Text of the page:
What happened last week?
MBS Overview – Learn from the Past
Mortgage backed securities (MBS) gained +62 basis points (BPS) from last Friday’s close which caused 30 year fixed mortgage rates to decrease from the prior week. We saw the best rates on Wednesday and the worst rates on Tuesday.
This was a very volatile week with a huge spread of 203 BPS from highs to lows.
We had the “perfect storm” for a huge MBS rally on Wednesday with the combination of much weaker than expected domestic Retail Sales data and a big dash of concern over Europe as well as speculation about our own QE.
Germany and several other countries had weaker than expected manufacturing data. Traders were also concerned about deflation as year-over-year inflation was flat to even negative for about half of the European Union members. The European Central Bank has yet to start their asset purchase program that they promised would start this month. But major components of that plan are on hold as German courts (as well as 30K plaintiffs) say that it is against the rules of the ECB’s charter and/or Germany’s own rules. This caused many foreign investors to shift their money into U.S. bonds which helped our rates improve.
As mentioned, Retail Sales were weaker than expected (-0.3% vs estimate of -0.1%) but the rest of the economic data was strong with Initial Weekly Jobless Claims hitting their lowest level since April of 2000, Industrial Production shot up +1.0% (vs estimate of only 0.4%), Consumer Sentiment was very high at 86.4 and surprised to the upside, and the Fed’s Beige Book showed some upbeat progress in their 12 districts.
There were several interviews and speeches by different Federal Reserve presidents (not all of them are voting members of the FOMC). Much attention was paid to comments that ranged from QE4 needs to happen, that Treasury and MBS purchases should go on longer (they actually end this month), to nothing needs to change unless we see a real trend change. But there was no official announcement and their is no new policy for rates, etc.
What’s on the agenda for this week?
Intra-Day Lock Status: Neutral: Look for some very small pick ups today (maybe +6 to +19BPS) in pricing. MBS are likely to continue to trade at elevated levels for the week and will remain higher than where they were two weeks ago. However, those large intra-day movements upward last week (which failed) are not in the cards for this week.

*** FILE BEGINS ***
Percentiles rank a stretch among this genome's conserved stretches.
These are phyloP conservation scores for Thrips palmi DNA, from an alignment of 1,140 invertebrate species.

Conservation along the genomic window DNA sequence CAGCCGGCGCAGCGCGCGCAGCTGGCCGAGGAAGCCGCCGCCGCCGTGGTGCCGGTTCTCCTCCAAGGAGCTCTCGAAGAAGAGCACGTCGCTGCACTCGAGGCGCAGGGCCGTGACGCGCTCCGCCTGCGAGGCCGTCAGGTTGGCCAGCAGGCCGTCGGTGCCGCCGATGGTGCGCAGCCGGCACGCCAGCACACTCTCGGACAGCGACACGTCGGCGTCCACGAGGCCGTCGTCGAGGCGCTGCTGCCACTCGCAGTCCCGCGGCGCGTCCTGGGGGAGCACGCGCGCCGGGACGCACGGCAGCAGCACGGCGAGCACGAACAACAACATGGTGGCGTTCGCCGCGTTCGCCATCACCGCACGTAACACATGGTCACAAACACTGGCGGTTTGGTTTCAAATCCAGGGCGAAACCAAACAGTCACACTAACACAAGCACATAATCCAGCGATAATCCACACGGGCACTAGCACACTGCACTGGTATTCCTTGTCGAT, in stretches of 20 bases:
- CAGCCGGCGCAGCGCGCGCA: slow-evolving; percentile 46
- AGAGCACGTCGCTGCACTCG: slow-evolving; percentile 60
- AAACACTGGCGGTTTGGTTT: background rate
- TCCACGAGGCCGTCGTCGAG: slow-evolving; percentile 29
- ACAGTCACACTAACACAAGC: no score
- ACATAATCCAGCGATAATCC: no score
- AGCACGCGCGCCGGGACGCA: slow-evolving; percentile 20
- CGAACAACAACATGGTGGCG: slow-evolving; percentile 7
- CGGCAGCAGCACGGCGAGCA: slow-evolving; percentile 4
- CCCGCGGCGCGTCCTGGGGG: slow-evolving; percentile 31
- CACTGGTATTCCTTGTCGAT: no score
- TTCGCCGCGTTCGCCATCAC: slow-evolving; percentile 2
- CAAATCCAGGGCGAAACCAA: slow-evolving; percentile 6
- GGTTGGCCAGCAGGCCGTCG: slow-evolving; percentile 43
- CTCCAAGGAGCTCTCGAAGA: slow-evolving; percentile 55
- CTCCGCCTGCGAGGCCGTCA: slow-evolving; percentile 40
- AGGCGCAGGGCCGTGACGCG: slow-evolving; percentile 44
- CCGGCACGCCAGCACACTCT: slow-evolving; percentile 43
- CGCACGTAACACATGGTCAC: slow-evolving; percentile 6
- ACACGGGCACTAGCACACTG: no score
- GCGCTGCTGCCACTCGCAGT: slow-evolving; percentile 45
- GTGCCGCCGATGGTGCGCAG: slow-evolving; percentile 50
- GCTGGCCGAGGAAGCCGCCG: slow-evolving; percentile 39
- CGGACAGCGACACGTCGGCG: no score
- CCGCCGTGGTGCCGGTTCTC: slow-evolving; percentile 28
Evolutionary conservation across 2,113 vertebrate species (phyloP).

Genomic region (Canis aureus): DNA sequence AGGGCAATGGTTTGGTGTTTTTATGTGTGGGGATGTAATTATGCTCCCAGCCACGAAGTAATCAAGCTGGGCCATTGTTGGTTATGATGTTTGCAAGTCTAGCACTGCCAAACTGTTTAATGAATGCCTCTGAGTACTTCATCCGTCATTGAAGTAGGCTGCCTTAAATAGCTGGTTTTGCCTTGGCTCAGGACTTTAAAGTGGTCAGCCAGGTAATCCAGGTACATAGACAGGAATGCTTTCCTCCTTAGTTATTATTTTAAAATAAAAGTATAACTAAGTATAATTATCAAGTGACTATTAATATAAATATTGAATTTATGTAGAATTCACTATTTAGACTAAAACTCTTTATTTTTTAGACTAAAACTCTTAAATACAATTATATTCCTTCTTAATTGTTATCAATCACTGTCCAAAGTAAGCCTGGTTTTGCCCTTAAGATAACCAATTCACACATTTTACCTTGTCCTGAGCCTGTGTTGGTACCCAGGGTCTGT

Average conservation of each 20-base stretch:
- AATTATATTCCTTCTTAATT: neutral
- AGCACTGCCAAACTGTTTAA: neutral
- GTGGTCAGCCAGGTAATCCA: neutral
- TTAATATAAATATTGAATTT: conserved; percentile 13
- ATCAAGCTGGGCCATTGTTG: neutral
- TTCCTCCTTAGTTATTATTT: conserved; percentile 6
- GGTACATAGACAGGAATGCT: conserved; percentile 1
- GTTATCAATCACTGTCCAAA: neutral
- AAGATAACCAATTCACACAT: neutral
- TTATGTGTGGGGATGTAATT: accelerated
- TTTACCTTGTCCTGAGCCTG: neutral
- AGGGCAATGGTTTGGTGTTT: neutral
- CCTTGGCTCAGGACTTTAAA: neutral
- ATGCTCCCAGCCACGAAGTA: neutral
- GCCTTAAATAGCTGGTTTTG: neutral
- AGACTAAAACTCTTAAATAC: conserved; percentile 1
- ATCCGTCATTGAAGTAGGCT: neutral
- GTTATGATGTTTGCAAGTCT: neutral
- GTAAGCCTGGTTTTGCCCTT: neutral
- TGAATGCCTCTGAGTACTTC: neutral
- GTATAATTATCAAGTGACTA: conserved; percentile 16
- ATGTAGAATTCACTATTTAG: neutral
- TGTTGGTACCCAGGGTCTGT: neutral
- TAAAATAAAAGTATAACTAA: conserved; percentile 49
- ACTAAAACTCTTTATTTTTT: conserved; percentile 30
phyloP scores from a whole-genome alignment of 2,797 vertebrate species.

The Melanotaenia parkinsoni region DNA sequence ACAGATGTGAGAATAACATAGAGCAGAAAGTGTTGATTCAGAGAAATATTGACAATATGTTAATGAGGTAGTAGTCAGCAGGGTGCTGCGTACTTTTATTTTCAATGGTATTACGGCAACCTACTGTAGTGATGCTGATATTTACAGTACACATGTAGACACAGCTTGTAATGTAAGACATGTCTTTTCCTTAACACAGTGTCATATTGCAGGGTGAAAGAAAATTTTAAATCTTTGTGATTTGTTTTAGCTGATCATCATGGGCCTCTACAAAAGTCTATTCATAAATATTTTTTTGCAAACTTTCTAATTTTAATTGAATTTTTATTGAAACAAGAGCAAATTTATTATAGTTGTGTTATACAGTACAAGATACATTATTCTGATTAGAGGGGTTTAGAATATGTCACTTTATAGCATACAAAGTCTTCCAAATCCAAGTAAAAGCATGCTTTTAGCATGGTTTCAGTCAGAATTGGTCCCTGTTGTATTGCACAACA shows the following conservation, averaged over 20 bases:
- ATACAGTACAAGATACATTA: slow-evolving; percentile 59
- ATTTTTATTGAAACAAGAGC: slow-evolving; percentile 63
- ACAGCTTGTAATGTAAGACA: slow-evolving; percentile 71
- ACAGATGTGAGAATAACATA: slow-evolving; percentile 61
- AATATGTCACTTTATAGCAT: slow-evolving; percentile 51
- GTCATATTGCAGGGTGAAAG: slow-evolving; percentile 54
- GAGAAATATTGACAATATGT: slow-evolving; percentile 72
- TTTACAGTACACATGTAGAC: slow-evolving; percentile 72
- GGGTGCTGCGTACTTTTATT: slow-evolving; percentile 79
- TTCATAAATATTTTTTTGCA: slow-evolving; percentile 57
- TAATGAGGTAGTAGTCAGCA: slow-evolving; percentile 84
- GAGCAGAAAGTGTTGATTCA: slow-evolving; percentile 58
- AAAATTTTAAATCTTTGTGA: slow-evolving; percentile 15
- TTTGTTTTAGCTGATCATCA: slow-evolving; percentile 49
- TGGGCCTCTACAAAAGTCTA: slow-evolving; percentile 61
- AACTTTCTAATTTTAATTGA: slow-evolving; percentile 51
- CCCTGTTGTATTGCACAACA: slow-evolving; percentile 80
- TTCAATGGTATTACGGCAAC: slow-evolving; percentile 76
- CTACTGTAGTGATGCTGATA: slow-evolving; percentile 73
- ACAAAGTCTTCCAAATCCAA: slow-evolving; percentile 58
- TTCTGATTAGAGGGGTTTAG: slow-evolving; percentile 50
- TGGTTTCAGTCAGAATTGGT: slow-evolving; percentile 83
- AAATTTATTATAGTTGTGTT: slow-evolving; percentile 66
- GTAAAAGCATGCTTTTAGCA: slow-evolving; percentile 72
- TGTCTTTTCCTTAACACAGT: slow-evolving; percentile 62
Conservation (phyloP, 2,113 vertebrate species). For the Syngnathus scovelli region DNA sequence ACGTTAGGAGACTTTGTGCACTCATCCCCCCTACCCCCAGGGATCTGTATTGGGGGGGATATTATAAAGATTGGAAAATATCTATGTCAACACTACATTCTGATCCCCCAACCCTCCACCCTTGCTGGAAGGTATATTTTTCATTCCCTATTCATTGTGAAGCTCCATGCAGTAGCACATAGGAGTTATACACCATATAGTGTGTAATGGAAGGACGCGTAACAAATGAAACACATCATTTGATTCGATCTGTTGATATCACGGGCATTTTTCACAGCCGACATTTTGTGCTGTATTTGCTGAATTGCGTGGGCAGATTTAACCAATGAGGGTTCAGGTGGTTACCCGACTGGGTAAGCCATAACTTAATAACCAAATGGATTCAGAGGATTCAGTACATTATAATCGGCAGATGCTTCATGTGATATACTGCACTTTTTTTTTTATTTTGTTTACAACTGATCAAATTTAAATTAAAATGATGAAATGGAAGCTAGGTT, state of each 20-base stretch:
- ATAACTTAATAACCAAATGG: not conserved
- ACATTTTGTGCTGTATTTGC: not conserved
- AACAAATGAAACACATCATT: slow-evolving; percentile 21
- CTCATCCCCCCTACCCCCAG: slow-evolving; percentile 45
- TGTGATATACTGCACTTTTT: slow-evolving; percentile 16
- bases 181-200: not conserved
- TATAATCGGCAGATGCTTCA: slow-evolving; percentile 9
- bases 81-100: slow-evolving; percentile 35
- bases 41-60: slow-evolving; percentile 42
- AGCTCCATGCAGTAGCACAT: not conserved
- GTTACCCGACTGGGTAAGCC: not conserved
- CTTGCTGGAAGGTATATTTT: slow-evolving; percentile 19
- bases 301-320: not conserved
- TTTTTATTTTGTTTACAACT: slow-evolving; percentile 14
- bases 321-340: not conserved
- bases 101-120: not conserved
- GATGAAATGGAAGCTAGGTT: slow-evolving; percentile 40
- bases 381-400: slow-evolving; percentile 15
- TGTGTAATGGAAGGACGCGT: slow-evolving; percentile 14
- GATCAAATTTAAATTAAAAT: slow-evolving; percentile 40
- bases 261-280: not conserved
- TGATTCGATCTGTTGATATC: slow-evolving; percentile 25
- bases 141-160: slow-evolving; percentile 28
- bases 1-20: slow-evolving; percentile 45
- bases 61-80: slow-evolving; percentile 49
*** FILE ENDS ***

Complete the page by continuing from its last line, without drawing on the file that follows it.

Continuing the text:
This is a very light week for economic data and no major Treasury auctions to contend with.
The major momentum for pricing is once again likely to be global events, which will drive money either into or out of our long-bonds. Here are a few key items to keep an eye on this week:
ECB: Started their covered bond buying program this morning (similar to US MBS, but a considerably smaller market) and the ECB will reveal how much it has bought each Monday afternoon (starting next week). However, they have already changed their mind and dropped and then re-added and changed the bonds eligible for this program causing those that loaded up on bonds in an attempt to front-run the ECB to take some losses on buying the wrong type of bonds.
Ebola: Yes, heightened concern over the readiness of the U.S. system to handle this scary virus was a small factor in improved pricing last week. But we start this week with news that most of the healthcare workers, friends and family of patient zero in Dallas have all now passed the 21 day threshold and are fine. We also have a new Ebola Czar and a new Pentagon readiness team.
Also on the Radar: ISIS, China’s Growth and their latest “stealth” bank bail out, oil prices, Hong Kong stand-off with China, Russia and Ukraine’s gas pipeline negotiations, Germany, and our own stock market.